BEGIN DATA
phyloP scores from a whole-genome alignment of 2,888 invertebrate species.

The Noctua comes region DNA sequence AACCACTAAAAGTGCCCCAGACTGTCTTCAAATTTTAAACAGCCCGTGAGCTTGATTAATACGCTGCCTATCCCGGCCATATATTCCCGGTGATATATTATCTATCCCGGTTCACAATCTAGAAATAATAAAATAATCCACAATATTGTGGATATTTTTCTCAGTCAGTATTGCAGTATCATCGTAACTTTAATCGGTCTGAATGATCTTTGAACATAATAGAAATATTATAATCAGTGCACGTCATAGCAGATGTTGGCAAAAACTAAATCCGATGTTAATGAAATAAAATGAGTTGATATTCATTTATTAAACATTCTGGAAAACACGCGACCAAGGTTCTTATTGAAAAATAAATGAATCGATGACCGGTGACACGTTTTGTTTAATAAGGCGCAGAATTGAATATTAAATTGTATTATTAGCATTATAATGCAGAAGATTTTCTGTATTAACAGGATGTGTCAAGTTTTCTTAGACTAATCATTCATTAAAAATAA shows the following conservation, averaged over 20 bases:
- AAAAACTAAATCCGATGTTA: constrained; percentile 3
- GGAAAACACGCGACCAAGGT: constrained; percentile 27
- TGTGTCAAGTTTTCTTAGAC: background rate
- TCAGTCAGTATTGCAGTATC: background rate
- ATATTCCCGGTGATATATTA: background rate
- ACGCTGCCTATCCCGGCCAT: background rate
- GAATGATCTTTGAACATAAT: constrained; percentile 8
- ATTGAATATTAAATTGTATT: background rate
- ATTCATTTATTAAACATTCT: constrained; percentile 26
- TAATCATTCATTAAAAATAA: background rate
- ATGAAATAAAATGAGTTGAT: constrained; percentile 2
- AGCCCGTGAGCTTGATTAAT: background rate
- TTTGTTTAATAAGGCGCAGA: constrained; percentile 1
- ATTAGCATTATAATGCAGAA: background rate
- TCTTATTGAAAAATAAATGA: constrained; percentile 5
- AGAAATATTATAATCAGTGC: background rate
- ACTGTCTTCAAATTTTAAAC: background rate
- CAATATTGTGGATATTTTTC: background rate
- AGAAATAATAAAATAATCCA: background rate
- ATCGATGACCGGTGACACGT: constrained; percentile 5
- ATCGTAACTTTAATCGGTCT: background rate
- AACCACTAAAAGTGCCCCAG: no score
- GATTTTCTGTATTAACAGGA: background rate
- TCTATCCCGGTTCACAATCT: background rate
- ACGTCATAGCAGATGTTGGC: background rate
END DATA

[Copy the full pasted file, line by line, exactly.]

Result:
phyloP scores from a whole-genome alignment of 2,888 invertebrate species.

The Noctua comes region DNA sequence AACCACTAAAAGTGCCCCAGACTGTCTTCAAATTTTAAACAGCCCGTGAGCTTGATTAATACGCTGCCTATCCCGGCCATATATTCCCGGTGATATATTATCTATCCCGGTTCACAATCTAGAAATAATAAAATAATCCACAATATTGTGGATATTTTTCTCAGTCAGTATTGCAGTATCATCGTAACTTTAATCGGTCTGAATGATCTTTGAACATAATAGAAATATTATAATCAGTGCACGTCATAGCAGATGTTGGCAAAAACTAAATCCGATGTTAATGAAATAAAATGAGTTGATATTCATTTATTAAACATTCTGGAAAACACGCGACCAAGGTTCTTATTGAAAAATAAATGAATCGATGACCGGTGACACGTTTTGTTTAATAAGGCGCAGAATTGAATATTAAATTGTATTATTAGCATTATAATGCAGAAGATTTTCTGTATTAACAGGATGTGTCAAGTTTTCTTAGACTAATCATTCATTAAAAATAA shows the following conservation, averaged over 20 bases:
- AAAAACTAAATCCGATGTTA: constrained; percentile 3
- GGAAAACACGCGACCAAGGT: constrained; percentile 27
- TGTGTCAAGTTTTCTTAGAC: background rate
- TCAGTCAGTATTGCAGTATC: background rate
- ATATTCCCGGTGATATATTA: background rate
- ACGCTGCCTATCCCGGCCAT: background rate
- GAATGATCTTTGAACATAAT: constrained; percentile 8
- ATTGAATATTAAATTGTATT: background rate
- ATTCATTTATTAAACATTCT: constrained; percentile 26
- TAATCATTCATTAAAAATAA: background rate
- ATGAAATAAAATGAGTTGAT: constrained; percentile 2
- AGCCCGTGAGCTTGATTAAT: background rate
- TTTGTTTAATAAGGCGCAGA: constrained; percentile 1
- ATTAGCATTATAATGCAGAA: background rate
- TCTTATTGAAAAATAAATGA: constrained; percentile 5
- AGAAATATTATAATCAGTGC: background rate
- ACTGTCTTCAAATTTTAAAC: background rate
- CAATATTGTGGATATTTTTC: background rate
- AGAAATAATAAAATAATCCA: background rate
- ATCGATGACCGGTGACACGT: constrained; percentile 5
- ATCGTAACTTTAATCGGTCT: background rate
- AACCACTAAAAGTGCCCCAG: no score
- GATTTTCTGTATTAACAGGA: background rate
- TCTATCCCGGTTCACAATCT: background rate
- ACGTCATAGCAGATGTTGGC: background rate